He then paid tribute to PSJA’s top partner, STC.
“We could not do that without a tremendous partner. We have been on the pathway from 2008, when we graduated two students with an associate’s degree to this past year where we have graduated over 300 with an associate’s degree. From 2008 where a few dozen students had college hours to this last year where the graduating class over 1,400,” King said.
“Seventy percent of the graduating class had college hours. Over 50 percent of the graduating class had at least a semester under their belt. Close to 25 percent of them had college completion, either an associate degree or a certificate. And so, we have moved a long way, but we have got a long way to go.”
King said PSJA set off a decade ago with an audacious goal. “Could we create a system that has the capacity to connect every single student to a successful future, to and thru post-secondary education. I really have to thank Dr. Shirley Reed and South Texas College because this vision has stressed us and has stressed them.”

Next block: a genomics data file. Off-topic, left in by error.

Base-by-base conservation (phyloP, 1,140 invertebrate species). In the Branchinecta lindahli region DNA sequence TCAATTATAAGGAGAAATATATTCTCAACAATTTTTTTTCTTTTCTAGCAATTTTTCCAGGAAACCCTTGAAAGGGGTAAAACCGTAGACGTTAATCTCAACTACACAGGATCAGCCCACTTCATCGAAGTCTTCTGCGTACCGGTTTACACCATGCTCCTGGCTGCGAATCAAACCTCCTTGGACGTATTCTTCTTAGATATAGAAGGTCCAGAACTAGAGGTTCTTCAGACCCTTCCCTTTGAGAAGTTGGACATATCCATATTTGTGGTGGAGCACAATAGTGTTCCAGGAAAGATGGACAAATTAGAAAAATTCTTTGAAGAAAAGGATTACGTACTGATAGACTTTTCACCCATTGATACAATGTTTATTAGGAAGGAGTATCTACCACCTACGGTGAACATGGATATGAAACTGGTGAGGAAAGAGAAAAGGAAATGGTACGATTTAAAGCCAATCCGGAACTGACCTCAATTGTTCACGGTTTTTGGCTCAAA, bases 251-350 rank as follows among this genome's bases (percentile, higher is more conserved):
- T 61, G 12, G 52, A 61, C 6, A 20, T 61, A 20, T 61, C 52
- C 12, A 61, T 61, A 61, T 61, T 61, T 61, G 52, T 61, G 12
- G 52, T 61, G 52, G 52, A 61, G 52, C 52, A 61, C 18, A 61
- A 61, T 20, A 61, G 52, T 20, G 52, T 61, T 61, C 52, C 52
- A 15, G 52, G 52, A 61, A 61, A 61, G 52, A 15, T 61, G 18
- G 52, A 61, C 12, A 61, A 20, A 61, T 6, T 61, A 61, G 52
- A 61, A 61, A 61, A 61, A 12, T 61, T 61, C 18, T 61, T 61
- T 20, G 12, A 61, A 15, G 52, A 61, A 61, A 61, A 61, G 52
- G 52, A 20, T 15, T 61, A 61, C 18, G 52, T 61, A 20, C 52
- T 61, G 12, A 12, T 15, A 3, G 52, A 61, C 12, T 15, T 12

The stress has come, King said, through trying to figure out how to grow programs and graduate as many students as PSJA and STC have. He pointed out that STC’s workload included many other school districts that wanted the same partnership that PSJA forged.
King pointed out that the journey with STC began 11 years ago “with a crazy idea” of connecting dropouts to college. He said STC immediately said yes.
“We did not start our work with the top ten percent, we started from there and then we opened the STEM Early College High School and they (STC) came right on board. That is the way we started. And then we talked about, how can we scale this and make college and high school basically completely intermingled, where they really become one in the same and where there are on ramps for every student.”